One of the great things about MailChimp is we give our engineering department the ability to seek out whatever training they feel like they are in need of and/or whatever they want to learn – so it may be a skill or tool they know anything about. We also share a lot of the training opportunities and conferences across the whole organisation so learning is open and accessible. It also creates teaching and knowledge-sharing experiences where people can say: ‘Hey, I’ve been to this conference where I learned this and brought it back to help others’. 

What do you expect to be different in terms of the business outcomes from those who actively pursue development opportunities? 

Honestly, I see a lot of great creativity and innovation coming back. I see a lot of people feeling open to suggesting things and coming up with out-of-the-box ideas. If they hadn’t been to the conference, if they hadn’t talked to different people, they may get stuck in thinking there is only one way to do XYZ. But because we’ve given them that openness and that freedom to explore and learn, I see a lot of different ideas and perspectives that may not have been brought to the table before, simply because they’ve had the ability to go out and to learn from others. 

That’s great to hear and so flipping that on its head, what do you feel are the biggest challenges for people when they are trying to develop their own skills? What kind of obstacles do you think they might face?

I think a lot of it is within yourself and related to limiting beliefs. People sometimes block others from helping them navigate their needs and wants. A lot of the time, people don’t get it or don’t know what it is we’re exactly looking for unless we say it out loud. I think the biggest challenge is that we hold back, because we don’t always feel free to advocate for ourselves.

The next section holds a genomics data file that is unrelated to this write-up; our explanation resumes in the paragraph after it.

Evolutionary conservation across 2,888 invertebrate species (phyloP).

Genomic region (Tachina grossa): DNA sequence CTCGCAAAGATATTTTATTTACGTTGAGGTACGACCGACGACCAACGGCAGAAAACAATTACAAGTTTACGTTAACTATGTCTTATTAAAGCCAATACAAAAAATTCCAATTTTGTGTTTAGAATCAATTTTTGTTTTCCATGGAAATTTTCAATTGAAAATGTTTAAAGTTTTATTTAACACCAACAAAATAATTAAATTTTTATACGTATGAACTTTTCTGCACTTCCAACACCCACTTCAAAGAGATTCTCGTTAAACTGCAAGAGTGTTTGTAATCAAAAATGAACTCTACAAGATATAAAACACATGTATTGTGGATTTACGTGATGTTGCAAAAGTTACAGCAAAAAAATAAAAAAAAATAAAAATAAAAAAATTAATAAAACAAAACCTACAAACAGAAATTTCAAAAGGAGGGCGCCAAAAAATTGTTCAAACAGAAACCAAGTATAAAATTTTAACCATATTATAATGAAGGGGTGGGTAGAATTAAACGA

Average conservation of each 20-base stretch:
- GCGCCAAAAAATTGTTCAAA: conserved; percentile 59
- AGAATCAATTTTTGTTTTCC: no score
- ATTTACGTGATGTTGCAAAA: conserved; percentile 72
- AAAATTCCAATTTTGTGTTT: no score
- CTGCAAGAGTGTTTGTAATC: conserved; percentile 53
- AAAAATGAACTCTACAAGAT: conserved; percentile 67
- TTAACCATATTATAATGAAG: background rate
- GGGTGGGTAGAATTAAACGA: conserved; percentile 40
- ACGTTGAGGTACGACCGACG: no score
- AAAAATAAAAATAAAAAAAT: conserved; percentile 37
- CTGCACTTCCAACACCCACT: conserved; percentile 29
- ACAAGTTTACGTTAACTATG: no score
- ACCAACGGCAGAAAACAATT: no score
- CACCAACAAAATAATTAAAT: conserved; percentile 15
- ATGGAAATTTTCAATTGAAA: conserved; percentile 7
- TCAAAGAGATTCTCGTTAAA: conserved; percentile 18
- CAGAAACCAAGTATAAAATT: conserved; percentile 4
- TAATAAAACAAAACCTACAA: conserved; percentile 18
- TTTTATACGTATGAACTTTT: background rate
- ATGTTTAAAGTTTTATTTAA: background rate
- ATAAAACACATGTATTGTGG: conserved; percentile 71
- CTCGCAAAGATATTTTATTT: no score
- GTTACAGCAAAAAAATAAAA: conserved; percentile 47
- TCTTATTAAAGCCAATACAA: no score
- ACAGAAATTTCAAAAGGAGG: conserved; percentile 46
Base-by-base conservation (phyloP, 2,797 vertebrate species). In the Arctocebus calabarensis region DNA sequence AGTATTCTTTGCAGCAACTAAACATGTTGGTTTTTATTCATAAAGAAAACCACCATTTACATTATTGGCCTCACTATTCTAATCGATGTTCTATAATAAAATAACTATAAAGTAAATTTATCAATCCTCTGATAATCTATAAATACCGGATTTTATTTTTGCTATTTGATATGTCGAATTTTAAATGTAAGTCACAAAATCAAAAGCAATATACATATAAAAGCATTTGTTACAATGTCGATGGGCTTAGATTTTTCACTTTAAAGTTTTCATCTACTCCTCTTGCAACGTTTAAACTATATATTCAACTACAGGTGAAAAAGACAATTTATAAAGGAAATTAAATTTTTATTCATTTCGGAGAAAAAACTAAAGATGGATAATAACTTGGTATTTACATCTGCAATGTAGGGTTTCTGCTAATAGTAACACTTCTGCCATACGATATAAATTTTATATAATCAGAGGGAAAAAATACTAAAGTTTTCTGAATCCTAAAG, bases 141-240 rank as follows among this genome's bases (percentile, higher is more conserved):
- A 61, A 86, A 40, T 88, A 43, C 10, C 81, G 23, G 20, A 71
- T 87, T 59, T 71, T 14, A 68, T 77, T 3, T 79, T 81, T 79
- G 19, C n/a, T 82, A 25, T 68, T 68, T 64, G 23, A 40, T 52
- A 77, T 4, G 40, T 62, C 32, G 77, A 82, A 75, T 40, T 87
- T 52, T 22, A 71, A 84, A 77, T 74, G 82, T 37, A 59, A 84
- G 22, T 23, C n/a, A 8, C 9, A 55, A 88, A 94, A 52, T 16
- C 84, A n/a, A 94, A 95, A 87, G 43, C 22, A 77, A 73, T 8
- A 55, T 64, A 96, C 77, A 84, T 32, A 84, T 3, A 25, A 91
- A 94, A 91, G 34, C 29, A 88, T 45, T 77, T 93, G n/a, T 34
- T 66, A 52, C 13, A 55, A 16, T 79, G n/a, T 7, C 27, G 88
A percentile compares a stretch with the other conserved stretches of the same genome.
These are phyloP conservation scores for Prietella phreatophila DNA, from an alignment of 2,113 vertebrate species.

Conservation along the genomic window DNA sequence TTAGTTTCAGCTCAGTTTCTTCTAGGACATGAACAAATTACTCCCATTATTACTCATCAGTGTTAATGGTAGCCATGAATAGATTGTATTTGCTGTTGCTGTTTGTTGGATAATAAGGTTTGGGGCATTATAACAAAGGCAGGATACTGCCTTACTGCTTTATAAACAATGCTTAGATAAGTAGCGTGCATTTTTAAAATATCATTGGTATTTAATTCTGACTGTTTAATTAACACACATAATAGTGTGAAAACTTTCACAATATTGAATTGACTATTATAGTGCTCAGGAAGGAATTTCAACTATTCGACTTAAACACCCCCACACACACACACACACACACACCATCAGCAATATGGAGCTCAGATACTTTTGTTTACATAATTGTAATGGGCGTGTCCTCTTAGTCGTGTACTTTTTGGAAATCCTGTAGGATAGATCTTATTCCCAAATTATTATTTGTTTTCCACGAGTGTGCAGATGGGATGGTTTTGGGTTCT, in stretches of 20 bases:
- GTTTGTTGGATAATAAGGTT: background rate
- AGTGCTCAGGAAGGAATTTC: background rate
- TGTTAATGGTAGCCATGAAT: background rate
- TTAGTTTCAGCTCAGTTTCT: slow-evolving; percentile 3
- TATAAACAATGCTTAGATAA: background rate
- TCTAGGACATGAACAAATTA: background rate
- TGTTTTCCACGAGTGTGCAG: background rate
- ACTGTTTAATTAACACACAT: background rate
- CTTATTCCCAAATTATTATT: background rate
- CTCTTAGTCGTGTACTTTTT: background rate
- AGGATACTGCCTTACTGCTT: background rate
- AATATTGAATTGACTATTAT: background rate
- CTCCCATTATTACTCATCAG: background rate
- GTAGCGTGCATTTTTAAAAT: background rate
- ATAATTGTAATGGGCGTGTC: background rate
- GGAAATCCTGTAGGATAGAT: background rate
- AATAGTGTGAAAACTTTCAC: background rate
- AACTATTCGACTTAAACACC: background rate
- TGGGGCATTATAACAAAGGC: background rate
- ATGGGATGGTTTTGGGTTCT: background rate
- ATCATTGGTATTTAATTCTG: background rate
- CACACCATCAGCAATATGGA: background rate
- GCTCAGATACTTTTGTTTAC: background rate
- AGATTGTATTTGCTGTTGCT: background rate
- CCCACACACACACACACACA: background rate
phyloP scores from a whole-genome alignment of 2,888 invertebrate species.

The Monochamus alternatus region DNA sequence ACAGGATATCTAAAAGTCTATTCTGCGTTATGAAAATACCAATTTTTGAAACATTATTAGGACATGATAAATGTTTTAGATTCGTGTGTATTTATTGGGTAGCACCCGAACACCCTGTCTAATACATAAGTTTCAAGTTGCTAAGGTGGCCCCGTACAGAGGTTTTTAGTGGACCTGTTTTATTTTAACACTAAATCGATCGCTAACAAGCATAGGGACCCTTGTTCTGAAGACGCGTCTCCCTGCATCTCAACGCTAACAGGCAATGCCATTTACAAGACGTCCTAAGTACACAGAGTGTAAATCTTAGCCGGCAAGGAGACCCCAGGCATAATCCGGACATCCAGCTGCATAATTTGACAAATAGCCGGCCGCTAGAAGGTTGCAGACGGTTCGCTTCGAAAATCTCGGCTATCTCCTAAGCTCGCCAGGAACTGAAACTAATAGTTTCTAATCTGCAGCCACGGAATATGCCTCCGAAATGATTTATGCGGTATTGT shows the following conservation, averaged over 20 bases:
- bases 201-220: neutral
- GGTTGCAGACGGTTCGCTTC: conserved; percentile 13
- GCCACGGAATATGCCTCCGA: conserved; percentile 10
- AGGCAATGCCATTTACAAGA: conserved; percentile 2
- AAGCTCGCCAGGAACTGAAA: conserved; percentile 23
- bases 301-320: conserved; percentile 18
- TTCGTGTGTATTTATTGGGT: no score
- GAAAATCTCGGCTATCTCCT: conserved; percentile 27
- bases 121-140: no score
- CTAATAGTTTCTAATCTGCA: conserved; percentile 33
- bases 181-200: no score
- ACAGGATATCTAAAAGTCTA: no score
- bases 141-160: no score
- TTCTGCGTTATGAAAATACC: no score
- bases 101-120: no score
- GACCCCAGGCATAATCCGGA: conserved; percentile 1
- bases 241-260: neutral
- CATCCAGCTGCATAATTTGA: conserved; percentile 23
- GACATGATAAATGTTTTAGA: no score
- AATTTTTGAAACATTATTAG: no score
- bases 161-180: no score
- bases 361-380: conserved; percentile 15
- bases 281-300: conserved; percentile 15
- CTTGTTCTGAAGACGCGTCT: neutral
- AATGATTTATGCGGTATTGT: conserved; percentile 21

For me, I’m more of an introvert. So it takes a lot for me to step out of my comfort zone and speak up. But I do it because I feel like if I don’t do it for myself, then who will? And if there’s something we really want then that’s something we have to do. So I try to make it super easy for people to talk to me and ask open questions so that they feel comfortable doing that type of thing more and more, because overall, it helps us all.

Yes totally, a sort of pay-it-forward approach! Mentoring is so important, and obviously, we’re a community of peer mentors and coaches. In your eyes, what are the benefits of mentoring and why do you believe everybody should have a mentor and at what stage should they get one?

You know, ‘mentor’ is such a heavy word. It’s more that you have to have your community of people – whatever that means to you. When I first started at MailChimp, I got connected with another manager and that was my person – the one that I could just ask questions of and it wasn’t even about career growth. It was more about having someone to discuss the things that I was seeing or hearing so it wasn’t a formal mentor/mentee relationship but it was great having a person alongside a group of people that you can utilise to help you navigate you career, personal issues, work/life balance, all those different things. You have to have those people around you at all stages.